Want a contrast between last year's 49ers coaching staff and the current one? When defensive tackle DeForest Buckner was piling up plays last season -- he ended up with 1,005 defensive snaps -- defensive coordinator Jim O'Neil was asked if he was concerned with the rookie's workload.
“No," he said. "The guys that we think give us the best chance to win, we want them out on the field as much as they possibly can. When they need a blow, we get them a blow. So we get them a break. But for us to win football games, DeForest Buckner has to be out there for 80 percent of the plays."
O'Neil's replacement doesn't think last year's snap count was merely a concern.
"When you look at a guy like (DeForest) Buckner last year having played almost 1,000 snaps -- in my mind, that's criminal," Robert Saleh said recently. "Ideally, all of them are working about 500, 600 snaps and trying to utilize everything they've got every snap that they're on the football field."
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Defensive line coach Jeff Zgonina had a similar take.
“I believe in fresh bodies all the time,” he said. “I don’t like to see a guy play over a thousand snaps in a season like he did last year. Especially with a rookie – that’s a lot of snaps.”
Buckner played 100 percent of San Francisco's snaps in three games, all of them after Dec. 1. He played 90 percent or more in an additional seven contests.
"There were times out there last year where I was dead tired and they wouldn't take me out," Buckner said last week. "I feel like I'm hurting the team more staying out there not being able to, you know, live up to my full potential when I'm out there. And if I'm going hard and the coach pulls me out for a play or two to catch my breath so I can get back out there and be more efficient, I'll definitely take that."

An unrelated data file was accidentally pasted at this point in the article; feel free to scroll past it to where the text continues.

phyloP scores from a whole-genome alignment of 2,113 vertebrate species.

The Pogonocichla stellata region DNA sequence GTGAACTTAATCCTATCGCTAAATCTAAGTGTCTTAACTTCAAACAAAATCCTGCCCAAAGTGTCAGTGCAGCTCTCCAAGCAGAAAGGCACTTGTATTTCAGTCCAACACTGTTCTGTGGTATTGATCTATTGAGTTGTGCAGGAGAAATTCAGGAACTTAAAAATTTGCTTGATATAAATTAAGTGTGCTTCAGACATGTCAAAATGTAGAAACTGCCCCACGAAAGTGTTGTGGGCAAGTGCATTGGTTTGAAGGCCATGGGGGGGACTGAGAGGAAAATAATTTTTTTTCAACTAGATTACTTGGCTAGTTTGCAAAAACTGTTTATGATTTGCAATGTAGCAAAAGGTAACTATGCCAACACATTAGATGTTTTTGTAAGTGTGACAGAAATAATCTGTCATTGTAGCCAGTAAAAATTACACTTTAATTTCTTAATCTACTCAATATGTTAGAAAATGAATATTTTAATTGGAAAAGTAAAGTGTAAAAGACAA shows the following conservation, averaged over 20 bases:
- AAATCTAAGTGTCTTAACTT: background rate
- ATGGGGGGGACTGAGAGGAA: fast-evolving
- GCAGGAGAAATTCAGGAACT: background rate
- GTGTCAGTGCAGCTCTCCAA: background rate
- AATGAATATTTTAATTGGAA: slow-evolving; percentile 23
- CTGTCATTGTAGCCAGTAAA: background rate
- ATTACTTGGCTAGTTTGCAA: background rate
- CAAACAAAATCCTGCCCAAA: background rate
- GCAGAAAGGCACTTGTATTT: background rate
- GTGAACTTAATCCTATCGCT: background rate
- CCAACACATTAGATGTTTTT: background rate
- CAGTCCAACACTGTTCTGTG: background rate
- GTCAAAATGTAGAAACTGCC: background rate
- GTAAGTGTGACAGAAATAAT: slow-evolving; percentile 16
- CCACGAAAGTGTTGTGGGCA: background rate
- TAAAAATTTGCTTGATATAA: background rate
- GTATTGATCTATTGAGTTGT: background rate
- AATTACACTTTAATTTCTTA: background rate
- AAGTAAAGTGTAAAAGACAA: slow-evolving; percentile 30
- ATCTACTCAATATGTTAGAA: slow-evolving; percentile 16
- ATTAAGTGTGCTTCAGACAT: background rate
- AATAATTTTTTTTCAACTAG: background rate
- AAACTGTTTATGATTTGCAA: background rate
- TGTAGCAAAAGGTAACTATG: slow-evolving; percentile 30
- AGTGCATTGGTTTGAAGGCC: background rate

Last year coaches insisted they'd take Buckner out of the game whenever he tapped the side of his helmet to signal he needed a break. Buckner said he did so once -- Nov. 13 vs. the Arizona Cardinals -- but it went unnoticed.
"Nobody came in for me so I never did it again," he said.
In fairness to O'Neil and the 2016 coaching staff, they didn't have a lot of options. Defensive lineman Arik Armstead never was fully healthy, then went on injured reserve Nov. 8. Glenn Dorsey was returning from an ACL tear and didn't make his first start until Nov. 13.
After using three draft picks, including No. 3 overall selection Solomon Thomas, on defensive linemen, the new regime has an abundance of defensive linemen and likely will have to cut a fairly prominent player or two.
Last year Buckner ended up playing 87 percent of the 49ers' defensive plays, by far the most by a rookie linemen. (He did so despite missing an entire game with a foot injury). If Saleh gets his way and his top linemen play, say, 600 snaps, they might end up playing a little more than 60 percent of the defensive plays.
As for veteran Elvis Dumervil, who was signed earlier this month, the ideal plan for him would be to enter contests as a defensive end on obvious passing downs.
"For him, if you were going to pinpoint it, if he had 450 snaps on the year, you'd hope it was 90 percent pass," Saleh said.